Prayers from Prison: American pastor held in Iran releases letter


The American pastor jailed in Iran for his Christian faith has managed to get a letter out to his global supporters, thanking them for their prayers while confirming the brutality of his conditions.

Saeed Abedini, the 33-year-old Idaho resident serving an eight-year prison term in Tehran’s infamous Evin prison, passed the letter to family members who were permitted to visit him after several weeks of isolation. The letter was passed to Abedini’s wife, Naghmeh, who is at their Boise-area home with their two children and unable to visit her husand for fear of being arrested herself.

“I heard that the persecution, my arrest and imprisonment has united churches from different denominations, from different cities and countries, that would never come together because of their differences,” Abedini wrote. “You don’t know how happy I was in the Lord and rejoiced knowing that in my chains the body of Christ has chained together and is brought to action and prayer.”

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God bless him. I would be horrified to be under his circumstances.


He is like a modern day Apostle Paul.


I have several times mentioned a book called “Safely Home” by Randy Alcorn. It is fiction, but based on fact, about the persecution of Christians in China. Many Christian leaders think nothing of spending time in prison. It’s just part of the life. But one thing that stood out, about the Christian man high lighted in the story, was when he was put into isolation, he prayed for (and requested for his family and church to do likewise) a ministry. He got his message out via an American friend who was bribing the prison authorities to let him talk with him. He was taken to a fence, and the friend talked to him from outside the fence. He was excited about having found a ministry.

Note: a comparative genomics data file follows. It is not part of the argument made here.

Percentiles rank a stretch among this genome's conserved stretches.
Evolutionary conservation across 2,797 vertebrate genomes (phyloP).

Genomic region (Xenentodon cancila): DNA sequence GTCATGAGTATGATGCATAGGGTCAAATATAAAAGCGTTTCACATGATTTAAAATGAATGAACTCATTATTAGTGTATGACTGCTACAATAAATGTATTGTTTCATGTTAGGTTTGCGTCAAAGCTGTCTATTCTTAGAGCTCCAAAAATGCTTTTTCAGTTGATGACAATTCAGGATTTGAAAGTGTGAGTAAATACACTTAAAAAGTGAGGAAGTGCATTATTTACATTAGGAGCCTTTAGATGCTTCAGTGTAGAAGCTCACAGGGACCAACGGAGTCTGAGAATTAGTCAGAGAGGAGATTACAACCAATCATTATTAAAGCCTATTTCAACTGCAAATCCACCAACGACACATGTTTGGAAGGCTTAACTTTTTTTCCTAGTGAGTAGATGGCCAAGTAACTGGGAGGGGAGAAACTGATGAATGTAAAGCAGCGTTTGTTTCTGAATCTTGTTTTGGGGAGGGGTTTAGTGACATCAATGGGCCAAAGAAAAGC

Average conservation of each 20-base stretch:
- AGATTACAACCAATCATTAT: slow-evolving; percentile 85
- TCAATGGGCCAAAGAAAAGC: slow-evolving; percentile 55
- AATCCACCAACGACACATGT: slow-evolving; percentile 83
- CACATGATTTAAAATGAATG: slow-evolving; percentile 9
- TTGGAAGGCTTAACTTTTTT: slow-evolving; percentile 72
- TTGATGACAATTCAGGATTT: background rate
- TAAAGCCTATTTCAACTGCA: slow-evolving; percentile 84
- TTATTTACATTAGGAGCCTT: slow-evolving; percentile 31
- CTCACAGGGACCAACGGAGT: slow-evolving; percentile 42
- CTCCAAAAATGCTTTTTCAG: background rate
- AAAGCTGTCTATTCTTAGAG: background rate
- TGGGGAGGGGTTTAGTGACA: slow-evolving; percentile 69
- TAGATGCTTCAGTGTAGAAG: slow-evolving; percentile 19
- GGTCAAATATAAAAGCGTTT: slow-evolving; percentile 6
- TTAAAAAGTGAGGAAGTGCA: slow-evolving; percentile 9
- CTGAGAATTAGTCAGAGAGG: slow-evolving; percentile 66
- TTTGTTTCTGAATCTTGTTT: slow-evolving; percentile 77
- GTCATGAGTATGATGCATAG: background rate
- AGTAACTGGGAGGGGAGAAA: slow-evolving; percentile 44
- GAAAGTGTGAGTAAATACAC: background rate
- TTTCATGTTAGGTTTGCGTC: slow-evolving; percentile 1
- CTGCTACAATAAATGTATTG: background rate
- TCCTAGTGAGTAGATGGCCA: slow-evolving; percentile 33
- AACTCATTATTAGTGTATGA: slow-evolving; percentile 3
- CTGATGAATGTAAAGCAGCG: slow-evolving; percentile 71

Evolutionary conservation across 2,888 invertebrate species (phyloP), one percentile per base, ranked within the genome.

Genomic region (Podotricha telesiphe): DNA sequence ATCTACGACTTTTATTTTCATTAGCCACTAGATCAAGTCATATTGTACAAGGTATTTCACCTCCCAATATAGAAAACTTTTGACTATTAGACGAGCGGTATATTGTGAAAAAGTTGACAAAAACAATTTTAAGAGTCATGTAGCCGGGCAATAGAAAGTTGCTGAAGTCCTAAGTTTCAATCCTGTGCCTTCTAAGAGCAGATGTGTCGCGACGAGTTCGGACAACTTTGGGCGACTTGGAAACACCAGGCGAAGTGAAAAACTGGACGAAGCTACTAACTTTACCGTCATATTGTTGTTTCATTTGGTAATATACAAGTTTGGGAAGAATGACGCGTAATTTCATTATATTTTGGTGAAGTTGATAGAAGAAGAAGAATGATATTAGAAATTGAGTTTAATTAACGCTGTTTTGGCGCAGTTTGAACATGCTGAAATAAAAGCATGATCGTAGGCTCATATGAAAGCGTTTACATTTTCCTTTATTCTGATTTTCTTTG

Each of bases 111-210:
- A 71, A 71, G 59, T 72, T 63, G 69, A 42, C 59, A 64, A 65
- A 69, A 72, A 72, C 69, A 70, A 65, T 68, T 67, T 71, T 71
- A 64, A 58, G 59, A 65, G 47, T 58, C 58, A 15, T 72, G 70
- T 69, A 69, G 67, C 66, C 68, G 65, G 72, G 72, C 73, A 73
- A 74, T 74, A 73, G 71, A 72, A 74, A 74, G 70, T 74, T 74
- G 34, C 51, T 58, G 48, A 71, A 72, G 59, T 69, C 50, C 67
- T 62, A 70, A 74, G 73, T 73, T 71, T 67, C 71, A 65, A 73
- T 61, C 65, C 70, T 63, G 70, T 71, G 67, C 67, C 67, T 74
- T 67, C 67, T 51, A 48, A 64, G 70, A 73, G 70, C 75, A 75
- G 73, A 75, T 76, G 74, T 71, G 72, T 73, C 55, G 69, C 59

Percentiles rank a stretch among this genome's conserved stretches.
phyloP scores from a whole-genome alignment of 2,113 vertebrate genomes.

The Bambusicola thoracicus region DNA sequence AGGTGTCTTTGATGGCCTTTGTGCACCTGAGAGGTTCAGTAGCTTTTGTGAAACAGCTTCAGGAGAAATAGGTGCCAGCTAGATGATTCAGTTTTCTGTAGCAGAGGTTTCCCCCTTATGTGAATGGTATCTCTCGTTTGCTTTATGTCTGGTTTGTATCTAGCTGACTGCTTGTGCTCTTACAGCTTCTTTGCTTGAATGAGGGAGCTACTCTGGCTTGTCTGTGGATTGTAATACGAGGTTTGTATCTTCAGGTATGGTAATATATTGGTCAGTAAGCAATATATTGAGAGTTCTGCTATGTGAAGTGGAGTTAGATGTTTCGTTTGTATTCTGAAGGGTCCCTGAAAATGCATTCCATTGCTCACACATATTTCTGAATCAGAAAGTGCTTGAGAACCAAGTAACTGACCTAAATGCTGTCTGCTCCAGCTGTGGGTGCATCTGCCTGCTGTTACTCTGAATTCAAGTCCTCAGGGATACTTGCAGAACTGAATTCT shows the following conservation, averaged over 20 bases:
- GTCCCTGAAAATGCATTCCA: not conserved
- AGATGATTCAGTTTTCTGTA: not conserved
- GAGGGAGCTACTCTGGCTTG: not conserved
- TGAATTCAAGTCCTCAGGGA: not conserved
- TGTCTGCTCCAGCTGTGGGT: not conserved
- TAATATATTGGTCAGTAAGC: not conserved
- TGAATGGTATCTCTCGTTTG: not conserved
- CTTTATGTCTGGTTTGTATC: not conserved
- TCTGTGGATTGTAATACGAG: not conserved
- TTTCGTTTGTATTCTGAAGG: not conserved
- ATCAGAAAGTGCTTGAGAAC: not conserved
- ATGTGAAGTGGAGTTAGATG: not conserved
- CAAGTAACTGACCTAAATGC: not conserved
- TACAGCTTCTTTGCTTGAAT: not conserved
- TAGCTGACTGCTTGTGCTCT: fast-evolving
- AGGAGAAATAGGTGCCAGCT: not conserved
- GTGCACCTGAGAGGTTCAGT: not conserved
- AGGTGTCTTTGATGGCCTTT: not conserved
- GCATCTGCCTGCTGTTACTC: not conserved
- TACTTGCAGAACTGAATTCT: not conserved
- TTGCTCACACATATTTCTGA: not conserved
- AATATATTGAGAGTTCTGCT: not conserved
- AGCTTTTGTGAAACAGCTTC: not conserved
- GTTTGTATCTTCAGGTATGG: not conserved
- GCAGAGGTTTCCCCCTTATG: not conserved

This is how his ministry came about: He was essentially in isolation, in a cell where he could hear the other prisoners (especially when they were crying out while being beaten). There was no cleanliness at all in this block of cells, and the guards would go home smelling of the filth. It would leak out from under the cell doors, and eventually destroy their shoes. This man had persuade one guard to allow him to clean up the cells (starting with his own). As he cleaned up most of the cells, the guards no longer took the stink of the prison home with them; and he was permitted to go into other cells, giving him an opportunity to minister to other prisoners. He encouraged those who were already Christians, and led a number of them to the Lord. He also led one of the guards to the Lord; another guard seemed to be interested, as well as the warden, who had experienced an incident where God protected this prisoner from his own (the warden’s) abuse. Before those two had taken the critical step, the Chief of Police, who absolutely hated this man, came into the prison and killed him.